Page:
How to Fix a Laptop Caught in a Booting Loop

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Laptops have some unique characteristics in comparison to desktops.

Every laptop, whether a PC, Mac or Unix/Linux machine, goes through what is called "booting." When first started, the laptop goes through a series of tests to ensure that its hardware is operational. Additionally, information specific to the operating system is loaded, with the end result being a computer that is ready for use. On occasion a laptop might get stuck in a booting loop, where during boot-up it starts over without completing the entire process. There are a number of reasons why this may occur.


Step 1

Check to see if there are any keys stuck/depressed. If so, use a paperclip and fit it underneath the key and gently pry the end that is stuck. Make sure the laptop is off before attempting this.

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Step 2

Observe where the boot process ends and starts over. In most cases, this will give an indication where the problem occurs. If the laptop reboots early on in the process, for example when it is detecting the hard drive, chances are good it is a hardware issue. If the reboot occurs further along in the process, like when it is loading operating system files, there may be an issue with operating system software.


Step 3

Boot in safe mode or the operating system equivalent. Windows, Unix/Linux and Mac operating systems have a mode that will load the minimum software needed to boot. This is a standard approach in troubleshooting, as it only supports the minimum hardware needed to complete the boot into the operating system. Once you are logged into the computer, device drivers can be updated, software removed and so forth.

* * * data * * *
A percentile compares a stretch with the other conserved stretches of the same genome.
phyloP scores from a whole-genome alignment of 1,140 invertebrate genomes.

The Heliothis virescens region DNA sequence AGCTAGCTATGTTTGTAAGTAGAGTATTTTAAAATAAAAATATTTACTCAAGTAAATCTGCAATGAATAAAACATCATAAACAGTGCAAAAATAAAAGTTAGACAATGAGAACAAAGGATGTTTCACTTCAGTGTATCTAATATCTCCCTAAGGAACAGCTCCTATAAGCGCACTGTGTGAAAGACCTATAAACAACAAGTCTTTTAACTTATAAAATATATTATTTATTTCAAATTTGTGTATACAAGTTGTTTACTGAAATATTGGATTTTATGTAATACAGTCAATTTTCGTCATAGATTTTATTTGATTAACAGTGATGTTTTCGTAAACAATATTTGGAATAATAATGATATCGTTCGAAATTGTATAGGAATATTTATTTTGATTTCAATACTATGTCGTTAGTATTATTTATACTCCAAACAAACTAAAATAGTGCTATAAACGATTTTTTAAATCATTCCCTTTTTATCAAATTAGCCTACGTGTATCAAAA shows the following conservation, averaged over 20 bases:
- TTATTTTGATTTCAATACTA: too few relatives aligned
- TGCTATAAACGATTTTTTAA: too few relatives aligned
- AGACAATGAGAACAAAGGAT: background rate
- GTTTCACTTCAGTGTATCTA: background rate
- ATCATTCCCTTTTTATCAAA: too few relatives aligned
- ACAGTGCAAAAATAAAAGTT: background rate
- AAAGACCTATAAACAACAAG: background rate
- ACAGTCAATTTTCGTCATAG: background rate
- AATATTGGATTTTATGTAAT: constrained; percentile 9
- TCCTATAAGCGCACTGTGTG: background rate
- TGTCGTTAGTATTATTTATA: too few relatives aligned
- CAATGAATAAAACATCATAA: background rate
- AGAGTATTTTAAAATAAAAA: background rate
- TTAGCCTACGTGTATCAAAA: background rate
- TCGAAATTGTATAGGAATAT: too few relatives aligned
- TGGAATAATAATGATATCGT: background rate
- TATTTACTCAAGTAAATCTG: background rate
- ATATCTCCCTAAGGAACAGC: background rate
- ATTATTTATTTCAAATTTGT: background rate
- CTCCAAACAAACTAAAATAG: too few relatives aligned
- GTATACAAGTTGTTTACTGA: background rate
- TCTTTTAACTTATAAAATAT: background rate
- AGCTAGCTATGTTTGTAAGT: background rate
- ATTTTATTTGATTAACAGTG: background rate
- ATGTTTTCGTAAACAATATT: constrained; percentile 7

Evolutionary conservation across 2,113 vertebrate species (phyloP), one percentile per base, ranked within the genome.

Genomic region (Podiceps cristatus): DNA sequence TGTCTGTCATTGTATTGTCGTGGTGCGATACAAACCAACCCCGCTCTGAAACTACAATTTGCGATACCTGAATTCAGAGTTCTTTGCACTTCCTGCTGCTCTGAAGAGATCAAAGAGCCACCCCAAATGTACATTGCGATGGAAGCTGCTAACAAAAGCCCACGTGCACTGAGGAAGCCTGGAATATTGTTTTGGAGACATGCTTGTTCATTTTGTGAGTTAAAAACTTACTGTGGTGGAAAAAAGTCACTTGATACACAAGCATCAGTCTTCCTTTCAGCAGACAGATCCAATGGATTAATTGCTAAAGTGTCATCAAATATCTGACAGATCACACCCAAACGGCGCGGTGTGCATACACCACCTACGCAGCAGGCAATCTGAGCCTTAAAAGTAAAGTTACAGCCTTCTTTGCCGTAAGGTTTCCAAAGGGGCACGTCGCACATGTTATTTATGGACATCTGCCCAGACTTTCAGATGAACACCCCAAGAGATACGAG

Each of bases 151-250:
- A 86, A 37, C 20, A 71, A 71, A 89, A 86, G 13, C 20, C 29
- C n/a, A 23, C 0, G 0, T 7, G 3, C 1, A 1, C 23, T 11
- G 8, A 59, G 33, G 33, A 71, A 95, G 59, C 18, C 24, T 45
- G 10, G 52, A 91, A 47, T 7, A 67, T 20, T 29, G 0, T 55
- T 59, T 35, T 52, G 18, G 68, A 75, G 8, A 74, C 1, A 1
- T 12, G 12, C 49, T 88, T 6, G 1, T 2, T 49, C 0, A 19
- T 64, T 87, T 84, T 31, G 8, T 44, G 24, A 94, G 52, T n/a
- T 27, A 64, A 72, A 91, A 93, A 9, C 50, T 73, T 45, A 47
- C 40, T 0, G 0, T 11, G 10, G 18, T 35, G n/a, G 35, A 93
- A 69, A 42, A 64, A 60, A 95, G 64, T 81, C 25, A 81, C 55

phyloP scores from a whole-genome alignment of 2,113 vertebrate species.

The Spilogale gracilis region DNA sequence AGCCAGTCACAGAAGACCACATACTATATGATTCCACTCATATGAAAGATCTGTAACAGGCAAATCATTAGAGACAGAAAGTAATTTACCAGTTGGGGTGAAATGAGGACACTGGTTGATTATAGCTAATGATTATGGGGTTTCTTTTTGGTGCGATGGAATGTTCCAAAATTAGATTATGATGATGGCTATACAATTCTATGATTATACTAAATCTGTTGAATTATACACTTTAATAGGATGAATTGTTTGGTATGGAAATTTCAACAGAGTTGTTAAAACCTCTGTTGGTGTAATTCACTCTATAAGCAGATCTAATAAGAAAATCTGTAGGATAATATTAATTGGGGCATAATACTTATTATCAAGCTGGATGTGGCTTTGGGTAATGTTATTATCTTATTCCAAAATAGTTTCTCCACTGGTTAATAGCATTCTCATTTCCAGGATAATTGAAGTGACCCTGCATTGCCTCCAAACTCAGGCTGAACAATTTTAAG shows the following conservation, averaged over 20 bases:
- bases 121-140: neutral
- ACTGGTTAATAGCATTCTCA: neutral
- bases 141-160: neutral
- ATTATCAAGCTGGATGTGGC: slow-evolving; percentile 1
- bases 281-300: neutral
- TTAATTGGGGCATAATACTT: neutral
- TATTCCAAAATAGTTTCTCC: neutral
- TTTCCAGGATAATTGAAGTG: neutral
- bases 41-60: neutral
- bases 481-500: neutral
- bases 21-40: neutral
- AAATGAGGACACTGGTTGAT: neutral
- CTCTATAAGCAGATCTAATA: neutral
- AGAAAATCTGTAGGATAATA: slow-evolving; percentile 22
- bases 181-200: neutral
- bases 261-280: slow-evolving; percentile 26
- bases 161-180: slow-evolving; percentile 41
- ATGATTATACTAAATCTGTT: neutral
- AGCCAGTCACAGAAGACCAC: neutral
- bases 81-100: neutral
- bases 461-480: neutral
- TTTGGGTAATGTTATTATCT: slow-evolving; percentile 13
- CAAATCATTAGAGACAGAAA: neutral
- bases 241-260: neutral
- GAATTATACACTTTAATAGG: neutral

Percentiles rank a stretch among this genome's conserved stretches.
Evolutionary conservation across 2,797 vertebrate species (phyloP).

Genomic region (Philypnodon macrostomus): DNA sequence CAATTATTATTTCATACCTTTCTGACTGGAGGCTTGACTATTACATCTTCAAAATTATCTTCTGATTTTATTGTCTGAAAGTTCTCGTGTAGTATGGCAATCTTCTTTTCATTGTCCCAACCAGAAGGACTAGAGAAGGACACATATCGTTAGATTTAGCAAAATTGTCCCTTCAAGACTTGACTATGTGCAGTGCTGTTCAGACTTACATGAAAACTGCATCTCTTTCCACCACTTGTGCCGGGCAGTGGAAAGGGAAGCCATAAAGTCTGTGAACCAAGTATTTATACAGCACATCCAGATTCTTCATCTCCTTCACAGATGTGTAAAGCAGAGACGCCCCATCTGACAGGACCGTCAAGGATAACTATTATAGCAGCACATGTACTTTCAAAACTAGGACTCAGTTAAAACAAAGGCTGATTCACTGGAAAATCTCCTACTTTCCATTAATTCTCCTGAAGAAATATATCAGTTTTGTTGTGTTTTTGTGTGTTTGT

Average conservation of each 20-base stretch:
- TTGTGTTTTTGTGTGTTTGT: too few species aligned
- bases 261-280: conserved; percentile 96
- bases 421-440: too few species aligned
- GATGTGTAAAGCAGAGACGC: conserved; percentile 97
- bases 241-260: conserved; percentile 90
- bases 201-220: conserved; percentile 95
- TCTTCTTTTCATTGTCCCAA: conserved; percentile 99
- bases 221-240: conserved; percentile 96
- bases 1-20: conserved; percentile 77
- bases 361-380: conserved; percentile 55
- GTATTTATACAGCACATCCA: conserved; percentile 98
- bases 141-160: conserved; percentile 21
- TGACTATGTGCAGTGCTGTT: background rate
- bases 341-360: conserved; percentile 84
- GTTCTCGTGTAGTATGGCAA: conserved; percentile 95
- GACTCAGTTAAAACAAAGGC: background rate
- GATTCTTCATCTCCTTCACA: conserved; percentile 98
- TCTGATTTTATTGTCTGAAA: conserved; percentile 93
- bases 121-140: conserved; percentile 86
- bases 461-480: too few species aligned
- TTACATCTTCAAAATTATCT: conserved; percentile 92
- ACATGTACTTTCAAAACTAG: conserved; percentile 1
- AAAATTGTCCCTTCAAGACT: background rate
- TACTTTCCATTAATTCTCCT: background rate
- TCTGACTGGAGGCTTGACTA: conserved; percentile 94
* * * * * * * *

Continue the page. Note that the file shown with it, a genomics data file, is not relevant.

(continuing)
To boot into safe mode in Windows, hit the "F8" key when the computer first starts up to get a submenu. From there select a boot option. Many choose "Safe mode with command prompt" as this will go line by line through the boot process, allowing you to isolate where the problem might be.


To boot into a different run level in Unix/Linux, it depends on the version of Unix/Linux, but most have the option of a "recovery mode." During boot hit the "Esc" or "E" key and select the mode appropriate such as "drop to root shell," etc. If you have the ability to get into command shell, enter into run level 1 (single user mode) by typing in "init 1."



To start in safe boot on a Macintosh laptop, hold the "Shift" key as it boots up. This forces a disk check and loads minimal software in efforts to complete the boot process, much like the other operating system's "safe modes."

Step 4

Check to see if your laptop is overheating. Laptops have a greater likelihood of overheating than desktops. Either touch the laptop or download an application such as MobileMeter to check laptop temperature. If it is running hot, try using canned air to clear out of vents, etc. Also, elevating the laptop off of its resting surface allows greater airflow in and out of the laptop.



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